Block on Trump's Asylum Ban Upheld by Supreme Court
There are times that it is illegal to misrepresent yourself online, and doing so will face you hefty fines, and possibly even prison time. Though there was an era when merely opting into an app by accepting their terms of service was used as a way to press criminal charges, those days are waning. But going long and strong are the intent cases -- the cases in which you misrepresent yourself with the intent of committing a criminal act, by you or someone else. In those cases, charges may be successfully brought.
Claiming You Have Qualifications You Don't
If you are misrepresenting yourself to have qualifications you don't, that can be a crime. For instance, you have to have certain qualifications to be authorized to practice medicine or law. Unauthorized practice of either of these disciplines occurs when you hold yourself out as that professional, and give advice without a license. Misrepresenting yourself as either of these will have criminal consequences.
Claiming to Be a Real Person You Aren't
In many states, including California, it is illegal to credibly impersonate another actual person online with the intent of harming, intimidating, threatening, or defrauding another person. Here, credibly means reasonably. If it would be reasonable for someone to think that you were actually the person you were pretending to be, then it is a criminal act. Violators could face up to $1,000 in fines and imprisonment in a county jail up to one year. This is in addition to civil remedies.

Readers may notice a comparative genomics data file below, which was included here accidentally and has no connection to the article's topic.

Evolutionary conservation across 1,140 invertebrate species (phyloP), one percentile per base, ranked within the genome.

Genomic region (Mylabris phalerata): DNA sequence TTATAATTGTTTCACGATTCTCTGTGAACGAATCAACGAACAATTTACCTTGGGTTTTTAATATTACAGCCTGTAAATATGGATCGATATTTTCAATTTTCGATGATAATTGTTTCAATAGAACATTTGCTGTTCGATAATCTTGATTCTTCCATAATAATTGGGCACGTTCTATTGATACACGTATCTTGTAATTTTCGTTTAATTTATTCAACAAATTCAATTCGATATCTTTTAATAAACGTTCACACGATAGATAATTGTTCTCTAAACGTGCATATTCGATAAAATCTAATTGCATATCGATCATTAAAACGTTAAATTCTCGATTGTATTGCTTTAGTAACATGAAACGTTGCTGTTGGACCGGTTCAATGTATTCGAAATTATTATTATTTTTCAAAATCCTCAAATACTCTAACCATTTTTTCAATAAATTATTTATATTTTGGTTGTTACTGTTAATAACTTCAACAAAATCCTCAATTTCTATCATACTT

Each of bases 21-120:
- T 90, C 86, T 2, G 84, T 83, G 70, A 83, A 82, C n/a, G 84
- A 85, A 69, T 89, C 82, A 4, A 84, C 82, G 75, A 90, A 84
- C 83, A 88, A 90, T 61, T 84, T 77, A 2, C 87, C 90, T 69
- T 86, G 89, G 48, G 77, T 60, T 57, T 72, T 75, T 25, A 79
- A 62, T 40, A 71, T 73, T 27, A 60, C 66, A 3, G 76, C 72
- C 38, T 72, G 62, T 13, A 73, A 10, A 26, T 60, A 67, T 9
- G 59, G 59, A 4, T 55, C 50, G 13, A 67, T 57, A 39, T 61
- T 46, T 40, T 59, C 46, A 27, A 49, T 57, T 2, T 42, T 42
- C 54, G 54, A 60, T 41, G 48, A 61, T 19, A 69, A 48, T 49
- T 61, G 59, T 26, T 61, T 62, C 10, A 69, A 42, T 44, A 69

Claiming to Be a Fictitious Person You Aren't
Phishing is the term coined to connote fraudulently fabricating an online identity to trick someone into a fake relationship, usually either emotional, physical, or financial. Laws for phishing are still evolving. Though there are many in the civil arena, there are few in criminal law. Usually, they fall under the larger area of fraud or larceny, especially if the fraudulent profile was used to obtain money. In some emotionally ladened cases, where the fictitious person played a role in encouraging a targeted person to commit a crime, or suicide, judges may be more likely to broadly interpret existing laws in order to move forward with convictions.
If you or someone you love has been charged with misrepresenting yourself online, contact a criminal defense attorney. The laws in this field are constantly evolving, and existing laws are being used broadly until a way to corral the fake news swirling on the wild wild internet is found. Don't be a victim of broad legal interpretation. Contact a criminal defense attorney today.